they did and the effect their acts had on humanity. Adam sinned and that sin
brought death to the many, implying all humanity [see v. 18]. In contrast,
Christ obeyed and His obedience also affected the many (i.e.,
all humanity); it gave eternal life to all mankind. This is Gods gift of
grace which did much more than undo the damage Adam did to the
|v. 16||Again, the gift of God is not like the result of the one mans sin: The
judgment followed one sin and brought condemnation, but the gift followed many trespasses
and brought justification.
Adams one sin resulted in the judgment of condemnation on all humanity.
But Christs obedience did much more; it not only met the just demands of Adams
one sin that condemns mankind but, more than that, it also covered all their personal sins
plus brought in the verdict of justification on all humanity. (Please note that the
word trespasses (or offences) is in the plural and is, therefore,
referring to Adams sin plus all our personal sins.) This is the significance of
the phrase much more.
|v. 17||For if, by the trespass of the one man, death reigned through that one man,
how much more will those who receive Gods abundant provision of grace and of the
gift of righteousness reign in life through the one man, Jesus Christ.
Because of Adams sin, death holds sway over all mankind. But Gods
gift of grace in Christ is again much more. Those
who receive this gift (note: the gift has to be received) will not only live (the
opposite of death) but, much more, they will reign with Christ throughout
the ceaseless ages of eternity [Rev. 20:6; 22:5]. We are better off in Christ
than we ever were in Adam, even before the Fall. This is Gods super
|v. 18||Consequently, just as the result of one trespass was condemnation for all men,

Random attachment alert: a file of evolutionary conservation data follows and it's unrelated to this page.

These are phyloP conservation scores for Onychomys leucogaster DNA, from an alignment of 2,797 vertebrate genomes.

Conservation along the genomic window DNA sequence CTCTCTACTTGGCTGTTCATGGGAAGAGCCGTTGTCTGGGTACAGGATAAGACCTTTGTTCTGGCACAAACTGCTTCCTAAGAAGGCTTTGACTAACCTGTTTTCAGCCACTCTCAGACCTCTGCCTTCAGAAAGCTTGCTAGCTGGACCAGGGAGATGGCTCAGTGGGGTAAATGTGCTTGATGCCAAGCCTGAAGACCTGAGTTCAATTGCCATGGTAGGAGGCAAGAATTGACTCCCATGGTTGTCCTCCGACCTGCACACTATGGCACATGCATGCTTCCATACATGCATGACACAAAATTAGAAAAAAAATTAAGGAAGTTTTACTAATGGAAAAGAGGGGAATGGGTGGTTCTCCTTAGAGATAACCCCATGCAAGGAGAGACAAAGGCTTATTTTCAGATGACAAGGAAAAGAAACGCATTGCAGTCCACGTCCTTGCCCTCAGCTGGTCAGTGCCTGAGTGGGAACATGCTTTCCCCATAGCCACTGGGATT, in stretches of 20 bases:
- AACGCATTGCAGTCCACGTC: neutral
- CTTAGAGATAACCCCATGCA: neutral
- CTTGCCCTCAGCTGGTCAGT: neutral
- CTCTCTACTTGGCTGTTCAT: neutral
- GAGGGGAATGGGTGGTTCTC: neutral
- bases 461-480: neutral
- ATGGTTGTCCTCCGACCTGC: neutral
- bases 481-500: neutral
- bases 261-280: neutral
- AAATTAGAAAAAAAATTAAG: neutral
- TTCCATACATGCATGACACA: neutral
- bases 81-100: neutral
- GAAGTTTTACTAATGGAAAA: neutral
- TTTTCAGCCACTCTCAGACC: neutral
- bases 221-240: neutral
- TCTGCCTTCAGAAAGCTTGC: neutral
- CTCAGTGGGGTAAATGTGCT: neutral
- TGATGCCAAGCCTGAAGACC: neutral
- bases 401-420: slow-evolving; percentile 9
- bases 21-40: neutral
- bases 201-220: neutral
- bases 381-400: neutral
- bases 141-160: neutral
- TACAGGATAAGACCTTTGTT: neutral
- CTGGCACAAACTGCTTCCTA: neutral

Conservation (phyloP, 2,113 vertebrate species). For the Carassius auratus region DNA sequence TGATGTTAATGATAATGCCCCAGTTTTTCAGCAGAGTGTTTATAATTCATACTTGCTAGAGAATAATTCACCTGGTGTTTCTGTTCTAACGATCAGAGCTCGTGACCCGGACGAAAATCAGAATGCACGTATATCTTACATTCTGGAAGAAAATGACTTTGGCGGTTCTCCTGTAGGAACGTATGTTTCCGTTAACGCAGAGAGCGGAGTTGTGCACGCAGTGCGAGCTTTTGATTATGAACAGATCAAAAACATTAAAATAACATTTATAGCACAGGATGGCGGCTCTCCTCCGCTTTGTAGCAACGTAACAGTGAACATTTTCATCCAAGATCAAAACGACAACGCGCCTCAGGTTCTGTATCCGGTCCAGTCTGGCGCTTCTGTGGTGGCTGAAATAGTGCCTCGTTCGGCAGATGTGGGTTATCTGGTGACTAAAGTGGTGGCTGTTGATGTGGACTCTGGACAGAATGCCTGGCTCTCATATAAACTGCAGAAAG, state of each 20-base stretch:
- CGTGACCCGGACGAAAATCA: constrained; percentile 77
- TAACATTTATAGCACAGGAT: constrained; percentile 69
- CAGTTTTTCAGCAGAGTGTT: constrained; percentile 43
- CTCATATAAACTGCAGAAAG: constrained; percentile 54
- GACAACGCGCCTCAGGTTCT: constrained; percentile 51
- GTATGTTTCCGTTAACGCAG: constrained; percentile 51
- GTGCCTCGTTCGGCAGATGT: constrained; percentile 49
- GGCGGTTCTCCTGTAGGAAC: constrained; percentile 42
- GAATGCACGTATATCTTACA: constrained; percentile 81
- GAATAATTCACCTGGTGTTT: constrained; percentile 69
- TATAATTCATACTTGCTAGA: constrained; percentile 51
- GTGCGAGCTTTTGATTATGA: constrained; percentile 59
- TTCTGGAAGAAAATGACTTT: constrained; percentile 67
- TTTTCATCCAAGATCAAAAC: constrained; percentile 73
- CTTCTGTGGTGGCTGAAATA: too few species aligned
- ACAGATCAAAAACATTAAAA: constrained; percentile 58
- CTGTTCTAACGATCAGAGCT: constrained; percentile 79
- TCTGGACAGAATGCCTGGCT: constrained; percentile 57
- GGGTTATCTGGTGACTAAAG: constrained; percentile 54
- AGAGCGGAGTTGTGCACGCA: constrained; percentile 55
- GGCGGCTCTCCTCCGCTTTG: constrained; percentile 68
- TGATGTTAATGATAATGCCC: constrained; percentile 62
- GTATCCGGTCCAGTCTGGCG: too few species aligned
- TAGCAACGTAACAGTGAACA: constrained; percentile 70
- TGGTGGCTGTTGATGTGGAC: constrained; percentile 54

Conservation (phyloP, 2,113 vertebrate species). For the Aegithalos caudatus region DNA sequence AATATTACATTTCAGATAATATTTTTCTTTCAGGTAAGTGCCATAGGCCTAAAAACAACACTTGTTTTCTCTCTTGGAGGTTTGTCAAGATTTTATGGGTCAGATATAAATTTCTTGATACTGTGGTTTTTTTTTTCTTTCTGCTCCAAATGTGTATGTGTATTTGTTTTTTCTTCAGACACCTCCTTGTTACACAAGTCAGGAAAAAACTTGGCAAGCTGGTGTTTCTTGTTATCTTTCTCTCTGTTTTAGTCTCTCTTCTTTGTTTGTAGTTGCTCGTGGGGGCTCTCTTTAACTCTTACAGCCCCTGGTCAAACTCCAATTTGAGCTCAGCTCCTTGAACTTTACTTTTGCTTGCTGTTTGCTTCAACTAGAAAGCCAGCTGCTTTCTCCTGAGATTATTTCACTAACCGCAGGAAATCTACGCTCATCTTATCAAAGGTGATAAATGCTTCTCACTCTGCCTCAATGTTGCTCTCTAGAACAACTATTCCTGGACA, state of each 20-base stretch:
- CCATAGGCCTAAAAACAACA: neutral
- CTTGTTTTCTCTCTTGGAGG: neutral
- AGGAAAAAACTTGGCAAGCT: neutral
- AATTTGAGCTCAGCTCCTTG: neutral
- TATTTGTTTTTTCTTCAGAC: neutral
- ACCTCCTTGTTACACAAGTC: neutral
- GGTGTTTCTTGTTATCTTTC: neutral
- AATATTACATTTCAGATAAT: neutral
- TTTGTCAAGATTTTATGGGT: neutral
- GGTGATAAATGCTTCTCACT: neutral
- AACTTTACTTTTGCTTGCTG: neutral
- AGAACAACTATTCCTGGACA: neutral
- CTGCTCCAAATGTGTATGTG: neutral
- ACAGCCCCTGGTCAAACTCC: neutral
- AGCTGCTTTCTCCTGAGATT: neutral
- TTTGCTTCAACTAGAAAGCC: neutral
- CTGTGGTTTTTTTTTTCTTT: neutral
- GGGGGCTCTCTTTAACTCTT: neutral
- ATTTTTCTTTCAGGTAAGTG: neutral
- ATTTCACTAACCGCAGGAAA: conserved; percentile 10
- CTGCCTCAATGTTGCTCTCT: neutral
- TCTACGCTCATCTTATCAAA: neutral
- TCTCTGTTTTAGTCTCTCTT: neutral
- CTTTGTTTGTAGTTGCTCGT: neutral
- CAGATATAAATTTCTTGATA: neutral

so also the result of one act of righteousness was justification that brings life
for all men.
Consequently, while Adams one sin brought the verdict of condemnation upon the
whole human race; the unconditional good news of the gospel is that the obedience of
Christ brought the verdict of justification to life eternal unto all men.
|v. 19||For just as through the disobedience of the one man the many were made sinners,
so also through the obedience of the one man the many will be made righteous.
In addition to the above, Adams sin also made the human race into
sinners (i.e., possessing a sinful nature that can do no righteousness). Likewise,
Christs obedience also redeemed mankinds sinful nature so that believers
will be made righteous. (Note the future tense, i.e., at His second coming
and applying only to believers [1 Cor. 15:50-53; Phil. 3:20,21].)
|v. 20||The law was added so that the trespass might increase. But where sin increased,
grace increased all the more, ...
The reason why God introduced the law, after He gave the promise of salvation as a
free gift, was to convince mankind that Adams one sin had made them all
sinners, imprisoned in death row and in need of the Savior. But where sin
multiplied, in the lives of Adams posterity, Gods grace multiplied all
the more. For not only did God redeem the whole human race from Adams sin plus
all their personal sins, but, much more, He made all humanity righteous, holy, and
blameless in Christs holy history [Eph. 1:3-6].
|v. 21||... so that, just as sin reigned in death, so also grace might reign through
righteousness to bring eternal life through Jesus Christ our Lord.
Hence, just as sin dominates all men from birth, and would do so until death; let
grace now take over in your lives (i.e., those that have received Christ),
dominating you and producing righteousness, until eternity is ushered in (at the
*Texts used are from the New International Version of the Holy Bible.